Jornada Experimental Range

Network News Spring 1993, Vol. 13 No. 1
Site News

Testing the relative variance in ecosystem properties over space and time

The Jornada LTER is organized to test a hypothesis that during desertification the distribution of soil resources changes from spatially homogeneous. as seen in semi-arid grasslands, to spatially heterogeneous. as seen in creosote bush and mesquite shrublands. This vegetation change has occurred during the last 100 years over much of southern New Mexico and West Texas. The change in the spatial distribution of soil resources is reflected by increasing spatial heterogeneity in other aspects of ecosystem function, for instance in the distribution and abundance of higher animals. Long-term studies at the Jornada LTER are designed to test the relative variance in ecosystem properties over space and time.

Using a set of 15 permanent plots for studies of net primary productivity (NPP), Laura Huenneke (New Mexico State University) finds that the mean NPP does not vary between grassland and shrubland communities, but the spatial variation in production is much higher in shrublands than in grasslands. Looking at soil nutrient pools. Ross Virginia (Dartmouth College) has extrapolated data from the permanent plots to provide a landscape-level estimate of the storage of organic carbon in grassland and mesquite shrubland communities.

To a depth of one meter, the pool of carbon in grassland soils is about 5160 g/m. whereas the pool in mesquite ranges from 4320 to 4920 g/m2 depending on cover. He finds that not only the spatial variation of soil C is greater in shrublands. but the total stock of soil C has been reduced as a result of desertification. Working as a postdoctoral associate of William Schlesinger (Duke University). Antonio Gallardo finds that the amount of soil microbial biomass is increasingly limited by the availability of organic carbon in recently desertified habitats.

Soils of the Jornada Basin are also the source of a variety of trace nitrogen gases to the atmosphere. Nitric oxide (NO) and nitrous oxide (N20) are lost as byproducts of nitrification and denitrification. Anne Hartley (Duke University) finds that the emission of NO is relatively low when soils are dry, but it increases by a factor of 41 within 10 minutes after the application of a simulated rainstorm to creosote bush soil. Earlier work by Bill Peterjohn (Duke University) also showed a dramatic increase in soil microbal activity upon the wetting of dry soils.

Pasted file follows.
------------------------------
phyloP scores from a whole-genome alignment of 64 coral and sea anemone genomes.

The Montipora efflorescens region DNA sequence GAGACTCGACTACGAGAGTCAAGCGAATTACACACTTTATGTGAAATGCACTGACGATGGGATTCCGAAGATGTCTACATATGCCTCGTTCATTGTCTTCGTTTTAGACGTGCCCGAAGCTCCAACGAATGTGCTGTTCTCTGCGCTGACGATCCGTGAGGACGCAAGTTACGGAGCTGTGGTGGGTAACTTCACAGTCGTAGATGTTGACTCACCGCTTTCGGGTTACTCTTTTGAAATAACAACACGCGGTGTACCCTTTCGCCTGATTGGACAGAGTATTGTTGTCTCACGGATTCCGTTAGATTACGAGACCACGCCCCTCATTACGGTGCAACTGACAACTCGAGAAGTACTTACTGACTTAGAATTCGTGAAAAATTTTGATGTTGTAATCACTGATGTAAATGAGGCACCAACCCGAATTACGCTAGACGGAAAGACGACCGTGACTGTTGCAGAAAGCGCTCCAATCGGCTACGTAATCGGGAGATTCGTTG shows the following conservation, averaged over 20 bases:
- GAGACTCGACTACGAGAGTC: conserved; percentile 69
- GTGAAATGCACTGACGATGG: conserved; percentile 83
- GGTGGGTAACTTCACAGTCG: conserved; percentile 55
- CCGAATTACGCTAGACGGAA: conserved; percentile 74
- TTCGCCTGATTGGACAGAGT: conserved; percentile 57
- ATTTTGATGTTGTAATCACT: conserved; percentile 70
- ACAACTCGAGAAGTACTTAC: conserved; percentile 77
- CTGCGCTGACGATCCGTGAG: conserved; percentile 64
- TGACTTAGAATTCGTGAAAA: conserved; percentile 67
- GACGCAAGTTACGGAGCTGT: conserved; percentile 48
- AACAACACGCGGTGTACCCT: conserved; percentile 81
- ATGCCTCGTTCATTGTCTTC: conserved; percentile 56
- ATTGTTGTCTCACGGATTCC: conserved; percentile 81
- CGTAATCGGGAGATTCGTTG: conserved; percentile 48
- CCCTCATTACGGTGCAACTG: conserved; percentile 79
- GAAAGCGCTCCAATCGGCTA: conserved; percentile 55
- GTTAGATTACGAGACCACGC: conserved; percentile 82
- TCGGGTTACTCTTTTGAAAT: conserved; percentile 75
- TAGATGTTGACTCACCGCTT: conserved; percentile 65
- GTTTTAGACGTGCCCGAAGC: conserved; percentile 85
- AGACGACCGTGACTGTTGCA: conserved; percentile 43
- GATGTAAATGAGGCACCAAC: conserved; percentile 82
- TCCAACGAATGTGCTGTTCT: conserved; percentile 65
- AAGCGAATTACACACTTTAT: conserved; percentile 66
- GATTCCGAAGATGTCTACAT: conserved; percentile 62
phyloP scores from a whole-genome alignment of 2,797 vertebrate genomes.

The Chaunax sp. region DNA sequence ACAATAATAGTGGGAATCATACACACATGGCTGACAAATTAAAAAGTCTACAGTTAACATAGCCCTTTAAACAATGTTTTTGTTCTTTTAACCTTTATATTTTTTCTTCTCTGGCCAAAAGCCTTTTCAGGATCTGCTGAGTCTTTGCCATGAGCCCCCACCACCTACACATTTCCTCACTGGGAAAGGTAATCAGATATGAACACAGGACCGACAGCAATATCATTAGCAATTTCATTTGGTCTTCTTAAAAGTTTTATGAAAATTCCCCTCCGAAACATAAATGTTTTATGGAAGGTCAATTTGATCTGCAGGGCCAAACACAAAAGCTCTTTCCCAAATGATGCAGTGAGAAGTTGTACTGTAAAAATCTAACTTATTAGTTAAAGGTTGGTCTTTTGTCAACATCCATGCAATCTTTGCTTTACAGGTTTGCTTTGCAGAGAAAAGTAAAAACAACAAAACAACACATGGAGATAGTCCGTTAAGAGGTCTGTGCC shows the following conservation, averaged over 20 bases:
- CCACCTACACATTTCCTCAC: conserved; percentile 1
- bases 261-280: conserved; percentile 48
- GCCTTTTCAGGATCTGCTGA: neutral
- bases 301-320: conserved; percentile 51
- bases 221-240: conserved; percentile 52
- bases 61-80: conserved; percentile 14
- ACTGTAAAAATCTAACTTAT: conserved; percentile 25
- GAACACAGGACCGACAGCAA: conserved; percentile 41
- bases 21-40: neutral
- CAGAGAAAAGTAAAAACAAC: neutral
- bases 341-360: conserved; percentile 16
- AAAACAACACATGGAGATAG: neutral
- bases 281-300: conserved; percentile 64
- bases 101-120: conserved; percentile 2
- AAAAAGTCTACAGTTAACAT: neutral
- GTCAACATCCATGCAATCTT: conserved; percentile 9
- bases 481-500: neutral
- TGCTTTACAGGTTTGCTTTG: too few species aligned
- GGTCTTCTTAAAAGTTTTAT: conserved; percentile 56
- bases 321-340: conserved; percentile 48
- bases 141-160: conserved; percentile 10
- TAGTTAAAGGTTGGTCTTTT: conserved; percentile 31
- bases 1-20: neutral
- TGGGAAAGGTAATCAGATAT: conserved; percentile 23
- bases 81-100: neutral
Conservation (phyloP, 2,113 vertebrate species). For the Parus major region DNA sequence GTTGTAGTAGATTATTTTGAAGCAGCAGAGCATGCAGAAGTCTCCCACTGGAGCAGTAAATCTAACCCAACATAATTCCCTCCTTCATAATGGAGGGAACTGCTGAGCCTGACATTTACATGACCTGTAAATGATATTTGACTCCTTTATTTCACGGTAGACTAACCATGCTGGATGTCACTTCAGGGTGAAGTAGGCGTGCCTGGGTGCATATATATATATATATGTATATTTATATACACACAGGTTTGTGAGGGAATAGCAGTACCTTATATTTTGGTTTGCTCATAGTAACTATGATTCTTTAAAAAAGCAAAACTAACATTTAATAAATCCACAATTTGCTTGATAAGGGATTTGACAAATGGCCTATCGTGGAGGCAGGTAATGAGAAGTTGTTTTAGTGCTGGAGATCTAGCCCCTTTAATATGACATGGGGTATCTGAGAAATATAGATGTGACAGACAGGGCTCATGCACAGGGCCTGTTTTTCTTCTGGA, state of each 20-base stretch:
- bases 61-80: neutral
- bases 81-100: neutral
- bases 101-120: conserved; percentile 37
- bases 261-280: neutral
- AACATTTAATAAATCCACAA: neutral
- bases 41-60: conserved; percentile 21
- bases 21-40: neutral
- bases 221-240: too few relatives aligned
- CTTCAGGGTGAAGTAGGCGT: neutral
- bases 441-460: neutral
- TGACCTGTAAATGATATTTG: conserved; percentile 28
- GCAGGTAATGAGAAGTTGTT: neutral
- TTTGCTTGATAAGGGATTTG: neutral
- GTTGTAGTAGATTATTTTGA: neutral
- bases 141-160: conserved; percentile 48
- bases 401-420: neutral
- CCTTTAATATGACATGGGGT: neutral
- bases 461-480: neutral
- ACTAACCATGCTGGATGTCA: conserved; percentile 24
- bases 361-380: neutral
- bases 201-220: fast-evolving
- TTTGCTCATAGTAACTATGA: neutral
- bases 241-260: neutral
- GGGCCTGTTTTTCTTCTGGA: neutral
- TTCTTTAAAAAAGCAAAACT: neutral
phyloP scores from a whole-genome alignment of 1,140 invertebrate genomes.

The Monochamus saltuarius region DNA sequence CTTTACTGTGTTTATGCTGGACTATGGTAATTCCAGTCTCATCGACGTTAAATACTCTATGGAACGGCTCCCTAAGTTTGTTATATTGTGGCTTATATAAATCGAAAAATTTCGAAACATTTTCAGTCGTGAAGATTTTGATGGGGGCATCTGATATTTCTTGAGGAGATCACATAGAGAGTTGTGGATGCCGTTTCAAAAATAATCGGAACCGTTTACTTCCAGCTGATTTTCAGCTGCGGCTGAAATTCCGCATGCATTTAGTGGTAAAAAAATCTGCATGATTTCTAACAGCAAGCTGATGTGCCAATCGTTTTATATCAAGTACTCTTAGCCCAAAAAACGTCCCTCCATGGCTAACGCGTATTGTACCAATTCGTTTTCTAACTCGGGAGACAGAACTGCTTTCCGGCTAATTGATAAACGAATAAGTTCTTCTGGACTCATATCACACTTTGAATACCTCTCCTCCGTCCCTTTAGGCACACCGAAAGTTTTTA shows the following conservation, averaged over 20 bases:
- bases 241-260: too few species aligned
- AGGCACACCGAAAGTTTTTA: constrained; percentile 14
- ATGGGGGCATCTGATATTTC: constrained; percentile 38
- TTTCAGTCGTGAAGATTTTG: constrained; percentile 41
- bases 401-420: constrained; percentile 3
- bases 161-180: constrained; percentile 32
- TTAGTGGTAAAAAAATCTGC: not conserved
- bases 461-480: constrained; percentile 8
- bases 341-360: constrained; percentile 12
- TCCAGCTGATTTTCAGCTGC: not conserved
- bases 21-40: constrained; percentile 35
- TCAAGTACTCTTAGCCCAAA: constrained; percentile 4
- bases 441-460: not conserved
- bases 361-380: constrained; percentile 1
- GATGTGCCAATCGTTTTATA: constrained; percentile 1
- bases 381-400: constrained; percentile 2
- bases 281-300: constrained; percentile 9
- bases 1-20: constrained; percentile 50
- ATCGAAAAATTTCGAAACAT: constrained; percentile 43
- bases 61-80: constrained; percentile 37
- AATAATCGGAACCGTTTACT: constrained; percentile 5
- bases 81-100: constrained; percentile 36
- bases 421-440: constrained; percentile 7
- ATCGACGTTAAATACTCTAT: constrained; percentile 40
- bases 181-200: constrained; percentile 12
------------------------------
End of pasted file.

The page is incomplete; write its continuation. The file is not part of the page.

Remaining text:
Walt Whitford (NMSU and EPA, Las Vegas) finds evidence that jackrabbit populations are higher in grasslands than in shrublands. By deep-rooting, shrubs have year-round access to soil moisture, and rabbits can extract this moisture by browsing stems. The original semi-arid grassland communities did not provide an equivalent source of moisture during drought periods. Thus, shrublands are spatially more variable, but temporally less variable, from the point of view of NPP and the herbivore populations that the plants support.

Modeling efforts underway at the Jornada include both “patch” models of local processes and landscape models of basin-wide properties. Initial model simulations run by Jim Reynolds (Duke University) and his coworkers confirm that shrubland NPP is less variable temporally than grassland NPP, except for plant reproductive effort. Within the next year, we hope to extend these models to predict the spatial and temporal distribution of NPP and nitrogen cycling on the Jornada landscape as a function of the pathways and seasonal distribution of overland flow.

For more information: William H. Schlesinger, Departments of Botany and Geology, Duke University. Durham, NC 27706, 919-684-5412, dcalic@dukevm.